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Heart's Work: Civil War Heroine and Champion of the Mentally Ill, Dorothea Lynde Dix, by Charles Schlaifer and Lucy Freeman

On the Lived Theology Reading List: Heart’s Work

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Dorothea Dix was born in 1802, and managed to fight through illness and a traumatic childhood in order to become one of the most well-respected nurses of the civil war and an early proponent of social reform. In Heart’s Work, authors Charles Schlaifer and Lucy Freeman track Dorothea’s remarkable journey from her birthplace in Maine to her eventual death in New Jersey where she finally succumbed to… Read More

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The Failure and The Hope: Essays of Southern Churchmen, edited by Will D. Campbell and James Y. Holloway

On the Lived Theology Reading List: The Failure and the Hope

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During the 1960s, the Committee of Southern Churchmen began publishing a journal entitled Katallagete: Be Reconciled. Will Campbell and James Holloway, who helped edit the journal as well as publish this book, were convinced that the church and Christianity had failed to stay grounded in scripture and fight injustices through Christian means. Katallagete featured a number of essays from prominent people of the time, including… Read More

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A Portrait of Pacifists: Le Chambon, the Holocaust, and the Lives of André and Magda Trocmé, by Richard P. Unsworth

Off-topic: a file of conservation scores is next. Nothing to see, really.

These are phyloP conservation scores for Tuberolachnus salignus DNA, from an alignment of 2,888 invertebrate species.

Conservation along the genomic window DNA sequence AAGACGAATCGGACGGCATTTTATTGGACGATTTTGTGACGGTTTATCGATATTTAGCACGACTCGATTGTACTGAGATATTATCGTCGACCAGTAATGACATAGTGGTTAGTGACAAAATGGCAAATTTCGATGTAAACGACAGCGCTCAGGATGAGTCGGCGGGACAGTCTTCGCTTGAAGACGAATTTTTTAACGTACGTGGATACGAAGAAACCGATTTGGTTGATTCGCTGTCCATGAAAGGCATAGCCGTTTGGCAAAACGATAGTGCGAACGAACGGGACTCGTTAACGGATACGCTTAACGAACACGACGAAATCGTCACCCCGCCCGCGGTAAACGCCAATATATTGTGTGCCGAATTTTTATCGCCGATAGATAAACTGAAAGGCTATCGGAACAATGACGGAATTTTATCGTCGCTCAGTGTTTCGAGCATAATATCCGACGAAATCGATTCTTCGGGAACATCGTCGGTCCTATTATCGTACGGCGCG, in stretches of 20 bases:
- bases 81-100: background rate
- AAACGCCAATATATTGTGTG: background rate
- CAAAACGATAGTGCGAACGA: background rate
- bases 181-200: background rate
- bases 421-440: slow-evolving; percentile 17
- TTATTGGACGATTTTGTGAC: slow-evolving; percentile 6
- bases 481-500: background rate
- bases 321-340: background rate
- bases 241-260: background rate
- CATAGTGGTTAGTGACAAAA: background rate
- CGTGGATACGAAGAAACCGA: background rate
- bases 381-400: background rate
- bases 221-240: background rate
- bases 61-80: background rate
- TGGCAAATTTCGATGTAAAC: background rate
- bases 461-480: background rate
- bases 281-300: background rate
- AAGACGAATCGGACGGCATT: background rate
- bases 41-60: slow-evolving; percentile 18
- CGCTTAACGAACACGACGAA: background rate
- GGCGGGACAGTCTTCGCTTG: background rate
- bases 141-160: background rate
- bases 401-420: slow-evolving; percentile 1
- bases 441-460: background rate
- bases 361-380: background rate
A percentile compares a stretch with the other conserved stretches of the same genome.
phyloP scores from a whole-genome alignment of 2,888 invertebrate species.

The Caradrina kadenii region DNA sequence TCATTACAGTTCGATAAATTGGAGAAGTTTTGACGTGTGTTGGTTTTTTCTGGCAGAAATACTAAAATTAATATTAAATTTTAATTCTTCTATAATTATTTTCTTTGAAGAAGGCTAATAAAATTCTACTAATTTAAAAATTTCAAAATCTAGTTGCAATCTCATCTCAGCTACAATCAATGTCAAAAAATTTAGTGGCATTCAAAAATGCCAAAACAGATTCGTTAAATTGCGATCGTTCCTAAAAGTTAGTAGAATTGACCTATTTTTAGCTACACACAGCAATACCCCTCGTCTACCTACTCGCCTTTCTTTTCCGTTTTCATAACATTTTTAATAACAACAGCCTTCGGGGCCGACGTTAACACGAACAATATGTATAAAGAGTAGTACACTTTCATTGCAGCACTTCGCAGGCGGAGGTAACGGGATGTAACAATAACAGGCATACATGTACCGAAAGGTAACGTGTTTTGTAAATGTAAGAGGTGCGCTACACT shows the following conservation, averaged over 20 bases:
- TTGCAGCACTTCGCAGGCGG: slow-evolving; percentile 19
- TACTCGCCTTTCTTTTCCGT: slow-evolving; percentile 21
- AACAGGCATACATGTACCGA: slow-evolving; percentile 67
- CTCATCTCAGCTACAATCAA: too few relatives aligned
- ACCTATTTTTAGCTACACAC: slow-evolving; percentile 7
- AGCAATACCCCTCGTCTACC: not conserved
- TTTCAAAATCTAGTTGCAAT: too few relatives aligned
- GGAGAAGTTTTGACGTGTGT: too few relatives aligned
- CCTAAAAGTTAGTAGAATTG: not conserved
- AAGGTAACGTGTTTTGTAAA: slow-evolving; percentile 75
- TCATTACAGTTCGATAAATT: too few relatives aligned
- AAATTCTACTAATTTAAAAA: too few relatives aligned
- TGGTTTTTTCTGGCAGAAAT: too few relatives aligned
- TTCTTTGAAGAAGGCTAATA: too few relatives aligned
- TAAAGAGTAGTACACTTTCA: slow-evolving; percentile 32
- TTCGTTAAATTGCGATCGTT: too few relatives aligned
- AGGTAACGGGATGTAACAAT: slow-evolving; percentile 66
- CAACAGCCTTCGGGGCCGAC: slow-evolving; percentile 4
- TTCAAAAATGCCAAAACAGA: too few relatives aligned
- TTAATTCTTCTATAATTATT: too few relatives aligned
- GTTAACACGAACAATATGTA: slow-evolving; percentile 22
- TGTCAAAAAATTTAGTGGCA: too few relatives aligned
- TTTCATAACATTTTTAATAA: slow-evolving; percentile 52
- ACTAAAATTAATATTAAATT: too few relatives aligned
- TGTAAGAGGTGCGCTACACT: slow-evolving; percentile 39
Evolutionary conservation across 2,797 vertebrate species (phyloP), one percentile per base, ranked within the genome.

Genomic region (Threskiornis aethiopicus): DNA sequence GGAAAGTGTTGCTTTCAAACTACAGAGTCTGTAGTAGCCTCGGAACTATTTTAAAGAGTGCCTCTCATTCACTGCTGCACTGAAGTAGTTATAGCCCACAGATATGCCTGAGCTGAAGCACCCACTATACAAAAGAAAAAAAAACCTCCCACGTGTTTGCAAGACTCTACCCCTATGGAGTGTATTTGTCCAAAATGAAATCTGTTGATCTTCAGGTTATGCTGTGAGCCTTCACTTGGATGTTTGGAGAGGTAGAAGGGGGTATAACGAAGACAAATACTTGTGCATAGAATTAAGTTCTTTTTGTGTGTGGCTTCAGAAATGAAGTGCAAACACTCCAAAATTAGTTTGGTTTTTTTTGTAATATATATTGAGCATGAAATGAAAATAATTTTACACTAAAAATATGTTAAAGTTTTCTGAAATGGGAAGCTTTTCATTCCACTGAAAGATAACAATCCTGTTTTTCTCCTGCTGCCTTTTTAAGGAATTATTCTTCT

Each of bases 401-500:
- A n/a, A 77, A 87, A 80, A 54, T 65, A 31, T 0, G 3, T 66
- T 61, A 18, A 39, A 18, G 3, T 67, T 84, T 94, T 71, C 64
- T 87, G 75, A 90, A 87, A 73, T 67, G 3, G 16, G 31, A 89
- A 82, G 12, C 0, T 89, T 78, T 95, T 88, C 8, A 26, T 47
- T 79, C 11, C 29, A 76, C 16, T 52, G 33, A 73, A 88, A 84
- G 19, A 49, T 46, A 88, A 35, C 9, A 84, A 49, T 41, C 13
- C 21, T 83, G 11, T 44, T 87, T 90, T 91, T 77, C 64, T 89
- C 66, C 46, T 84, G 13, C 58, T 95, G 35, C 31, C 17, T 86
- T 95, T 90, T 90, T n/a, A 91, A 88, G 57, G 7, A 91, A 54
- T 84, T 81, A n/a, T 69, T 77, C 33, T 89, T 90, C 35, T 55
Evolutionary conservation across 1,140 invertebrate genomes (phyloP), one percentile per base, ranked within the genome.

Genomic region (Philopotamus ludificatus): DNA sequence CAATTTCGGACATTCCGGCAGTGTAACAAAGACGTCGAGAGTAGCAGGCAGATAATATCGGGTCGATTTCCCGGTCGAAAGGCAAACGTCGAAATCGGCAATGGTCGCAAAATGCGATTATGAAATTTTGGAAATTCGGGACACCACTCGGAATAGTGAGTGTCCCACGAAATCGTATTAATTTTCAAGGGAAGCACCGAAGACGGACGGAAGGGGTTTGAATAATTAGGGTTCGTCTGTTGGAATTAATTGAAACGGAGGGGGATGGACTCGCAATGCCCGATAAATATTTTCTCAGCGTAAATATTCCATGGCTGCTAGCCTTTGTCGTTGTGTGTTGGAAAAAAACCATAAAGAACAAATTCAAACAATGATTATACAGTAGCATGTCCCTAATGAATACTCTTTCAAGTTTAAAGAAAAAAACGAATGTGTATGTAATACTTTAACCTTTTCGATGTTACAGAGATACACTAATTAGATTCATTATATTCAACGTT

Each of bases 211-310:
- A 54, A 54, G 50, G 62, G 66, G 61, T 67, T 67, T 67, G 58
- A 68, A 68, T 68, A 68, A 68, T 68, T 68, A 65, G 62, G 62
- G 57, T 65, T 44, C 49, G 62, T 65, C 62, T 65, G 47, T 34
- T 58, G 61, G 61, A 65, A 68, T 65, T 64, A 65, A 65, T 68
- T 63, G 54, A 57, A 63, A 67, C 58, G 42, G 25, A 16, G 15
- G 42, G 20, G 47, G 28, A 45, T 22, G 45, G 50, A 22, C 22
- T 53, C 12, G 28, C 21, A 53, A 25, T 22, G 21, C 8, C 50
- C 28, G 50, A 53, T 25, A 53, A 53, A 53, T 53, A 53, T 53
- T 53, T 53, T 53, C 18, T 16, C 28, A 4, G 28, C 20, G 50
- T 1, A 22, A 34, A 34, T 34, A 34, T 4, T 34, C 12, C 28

On the Lived Theology Reading List: A Portrait of Pacifists

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During World War II, the southern French town of Le Chambon-sur-Lignon and its surrounding villages became a haven for Jews and others in flight from Nazi roundups, where they could regroup before being hidden or led abroad. This was in no small part due to André and Magda Trocmé, two individuals who made nonviolence a way of life. In A Portrait of Pacifists, author Richard Unsworth uses the Trocmés’ unpublished memoirs… Read More

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Stories of Struggle: The Clash over Civil Rights in South Carolina, by Claudia Smith Brinson

On the Lived Theology Reading List: Stories of Struggle

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Through extensive research and interviews with more than one hundred fifty civil rights activists, many of whom had never shared their stories with anyone, author Claudia Brinson chronicles twenty pivotal years of petitioning, preaching, picketing, boycotting, marching, and holding sit-ins in Stories of Struggle. These intimate stories of courage and conviction, both heartbreaking and inspiring, shine a light on the progress achieved by nonviolent civil rights activists while also revealing white South Carolinians’ often violent resistance to change. Read More

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